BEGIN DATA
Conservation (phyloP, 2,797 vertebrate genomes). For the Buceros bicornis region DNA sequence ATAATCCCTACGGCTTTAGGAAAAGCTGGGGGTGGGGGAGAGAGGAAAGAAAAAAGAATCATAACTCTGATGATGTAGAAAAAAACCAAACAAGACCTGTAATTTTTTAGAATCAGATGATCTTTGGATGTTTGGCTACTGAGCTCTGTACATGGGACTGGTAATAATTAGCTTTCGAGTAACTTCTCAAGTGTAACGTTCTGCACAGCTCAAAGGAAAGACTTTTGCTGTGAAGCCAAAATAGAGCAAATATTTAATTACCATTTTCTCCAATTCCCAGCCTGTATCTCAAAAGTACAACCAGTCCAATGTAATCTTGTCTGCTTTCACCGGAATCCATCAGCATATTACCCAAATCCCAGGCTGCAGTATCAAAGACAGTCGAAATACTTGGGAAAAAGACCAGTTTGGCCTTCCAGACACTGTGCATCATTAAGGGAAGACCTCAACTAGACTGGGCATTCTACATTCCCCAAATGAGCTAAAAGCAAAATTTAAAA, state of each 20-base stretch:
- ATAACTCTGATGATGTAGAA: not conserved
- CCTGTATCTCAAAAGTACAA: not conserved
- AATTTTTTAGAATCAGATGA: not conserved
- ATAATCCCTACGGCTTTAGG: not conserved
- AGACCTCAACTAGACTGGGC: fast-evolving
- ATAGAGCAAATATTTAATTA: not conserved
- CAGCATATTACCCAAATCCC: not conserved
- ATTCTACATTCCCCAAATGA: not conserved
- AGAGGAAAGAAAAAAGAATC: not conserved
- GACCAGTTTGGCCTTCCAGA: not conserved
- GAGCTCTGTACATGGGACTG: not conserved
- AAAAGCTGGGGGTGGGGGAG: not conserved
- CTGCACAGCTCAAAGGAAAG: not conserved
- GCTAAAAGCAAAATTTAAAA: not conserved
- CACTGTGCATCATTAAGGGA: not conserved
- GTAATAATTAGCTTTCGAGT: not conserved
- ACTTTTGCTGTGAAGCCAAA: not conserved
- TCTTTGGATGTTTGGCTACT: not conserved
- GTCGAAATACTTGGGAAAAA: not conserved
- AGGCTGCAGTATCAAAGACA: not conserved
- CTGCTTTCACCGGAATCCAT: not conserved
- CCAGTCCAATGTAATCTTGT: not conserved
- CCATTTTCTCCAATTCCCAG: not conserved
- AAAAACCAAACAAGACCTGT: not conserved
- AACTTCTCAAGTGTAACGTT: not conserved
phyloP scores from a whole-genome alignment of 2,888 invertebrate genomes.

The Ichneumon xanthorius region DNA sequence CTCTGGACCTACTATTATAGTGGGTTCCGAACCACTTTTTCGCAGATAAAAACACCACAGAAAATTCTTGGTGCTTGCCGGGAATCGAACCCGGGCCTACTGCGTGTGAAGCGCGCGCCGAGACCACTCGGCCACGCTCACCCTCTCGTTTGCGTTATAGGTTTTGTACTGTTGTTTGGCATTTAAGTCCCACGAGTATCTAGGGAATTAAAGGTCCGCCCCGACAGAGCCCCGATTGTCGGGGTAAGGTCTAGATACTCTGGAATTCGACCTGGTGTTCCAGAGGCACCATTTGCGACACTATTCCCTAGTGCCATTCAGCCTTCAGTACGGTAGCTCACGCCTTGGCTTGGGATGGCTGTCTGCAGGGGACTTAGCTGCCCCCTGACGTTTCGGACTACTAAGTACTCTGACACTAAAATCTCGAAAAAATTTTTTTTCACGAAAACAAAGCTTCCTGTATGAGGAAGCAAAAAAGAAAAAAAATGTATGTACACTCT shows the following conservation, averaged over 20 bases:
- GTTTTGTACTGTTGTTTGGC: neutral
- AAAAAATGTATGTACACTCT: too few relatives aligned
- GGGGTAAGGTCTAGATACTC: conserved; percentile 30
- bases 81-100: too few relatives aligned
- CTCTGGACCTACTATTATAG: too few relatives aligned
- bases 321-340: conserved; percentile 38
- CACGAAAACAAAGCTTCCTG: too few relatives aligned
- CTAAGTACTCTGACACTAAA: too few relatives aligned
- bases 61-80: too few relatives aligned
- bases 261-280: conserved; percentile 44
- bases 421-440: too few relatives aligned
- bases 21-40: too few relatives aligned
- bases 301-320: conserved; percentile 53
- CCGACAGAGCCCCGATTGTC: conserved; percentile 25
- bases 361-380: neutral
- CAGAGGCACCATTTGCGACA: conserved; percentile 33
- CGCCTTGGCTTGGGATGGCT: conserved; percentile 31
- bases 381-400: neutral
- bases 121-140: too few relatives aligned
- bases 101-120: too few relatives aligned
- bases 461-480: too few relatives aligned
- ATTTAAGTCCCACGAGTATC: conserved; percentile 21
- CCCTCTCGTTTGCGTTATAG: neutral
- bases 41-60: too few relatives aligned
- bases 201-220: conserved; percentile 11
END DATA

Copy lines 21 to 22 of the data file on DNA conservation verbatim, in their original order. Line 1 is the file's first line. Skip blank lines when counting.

- AGGCTGCAGTATCAAAGACA: not conserved
- CTGCTTTCACCGGAATCCAT: not conserved